Shikha Prasad, Assistant professor, Department of Nuclear Engineering
I am interested in neutron sensing and imaging to solve nuclear and international security, nuclear fuel cycle safety, and industrial applications. I am leading works in the areas of both neutron measurement and neutron response computation. These works include machine algorithms for source identification using neutron response, probing integrity of materials with neutron response, new neutron detector development for easier more accurate source characterization.
Wei (Ang) Eng, Ph.D. researcher
Wei Eng is a graduate student in the Department of Nuclear Engineering. He is currently working with Dr Prasad on neutron and neutrino detection for nuclear nonproliferation application. He is currently focusing on neutrino detection using cryogenic germanium detector and looking for neutrino energy spectrum. He’s also working with Department of Physics and Astronomy on background shielding project for phonon detection at Nuclear Science Center.
Xiaodong Tang, M.S researcher
Xiaodong is working on measurement techniques for securing advanced reactors such as the pebble-bed reactors. He is working on gamma-ray methods and neutron multiplicity methods. He is also working on MCNP6 ad MCNPX-PoliMi simulations of the same.
Benjamin Wellons, M.S researcher
Benjamin is working on multiplicity measurement for spontaneous fission sources.
Manan Dhir, Undergraduate researcher
Manan is working on setting-up excore neutron measurements at the Texas A&M Nuclear Science Center 1-MW reactor. He is working with the liquid organic scintillation detectors.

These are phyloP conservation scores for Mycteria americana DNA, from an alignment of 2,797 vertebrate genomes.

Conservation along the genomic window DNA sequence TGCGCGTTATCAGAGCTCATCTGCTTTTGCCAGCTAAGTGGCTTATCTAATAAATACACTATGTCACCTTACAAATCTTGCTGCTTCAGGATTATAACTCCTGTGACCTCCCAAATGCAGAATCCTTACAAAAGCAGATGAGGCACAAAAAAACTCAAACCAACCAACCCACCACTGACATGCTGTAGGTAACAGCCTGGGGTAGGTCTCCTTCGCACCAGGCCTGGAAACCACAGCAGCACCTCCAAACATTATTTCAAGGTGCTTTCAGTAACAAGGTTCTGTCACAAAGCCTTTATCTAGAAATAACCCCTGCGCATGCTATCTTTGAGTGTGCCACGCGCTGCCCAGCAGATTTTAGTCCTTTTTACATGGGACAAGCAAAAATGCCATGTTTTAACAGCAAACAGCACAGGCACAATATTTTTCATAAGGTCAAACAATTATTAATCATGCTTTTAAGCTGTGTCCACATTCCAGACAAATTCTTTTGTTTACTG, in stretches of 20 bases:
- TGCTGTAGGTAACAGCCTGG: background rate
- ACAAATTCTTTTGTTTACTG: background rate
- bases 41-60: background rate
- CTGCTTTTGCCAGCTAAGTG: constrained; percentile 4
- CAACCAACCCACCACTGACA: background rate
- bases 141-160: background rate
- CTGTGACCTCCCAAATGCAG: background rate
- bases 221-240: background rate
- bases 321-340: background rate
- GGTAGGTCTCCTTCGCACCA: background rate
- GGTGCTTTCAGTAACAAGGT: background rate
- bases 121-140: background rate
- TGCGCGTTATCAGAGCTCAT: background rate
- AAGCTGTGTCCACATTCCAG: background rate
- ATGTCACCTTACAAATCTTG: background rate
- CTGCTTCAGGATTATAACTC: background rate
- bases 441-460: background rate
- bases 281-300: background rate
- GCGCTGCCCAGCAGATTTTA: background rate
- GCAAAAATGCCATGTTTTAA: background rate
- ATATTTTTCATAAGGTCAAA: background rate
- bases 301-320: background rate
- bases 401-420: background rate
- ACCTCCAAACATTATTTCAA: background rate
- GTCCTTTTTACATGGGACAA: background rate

Sanghun Lee, Undergraduate researcher
Lee is working on simulations with MCNP and MCNPX-PoliMi. He works to improve detection methods and nuclear data discrepancies.
Patrick Maedgen, Undergraduate researcher
Patrick working on data-science methods to to improve neutron detection methods. He is working on neutron and gamma-ray pulse shape discrimination methods using machine learning. He primarily uses Python libraries for his calculations.
Ian Halvic, Ph.D. student
Ian’s research involved the application of machine learning techniques for neutron spectra reconstruction for use with scintillation detectors. Detector output data was leveraged to perform classification of the data by the physics of the neutron production. From this classification the appropriate unfolding model was selected and applied to give the operator an approximation of the neutron flux spectra experienced by the detector allowing the operator to make quicker and more informed decisions based on the spectra observed.
Sournav worked on quantum algorithms to better simulate Monte Carlo transport of neutrons in a detection problem.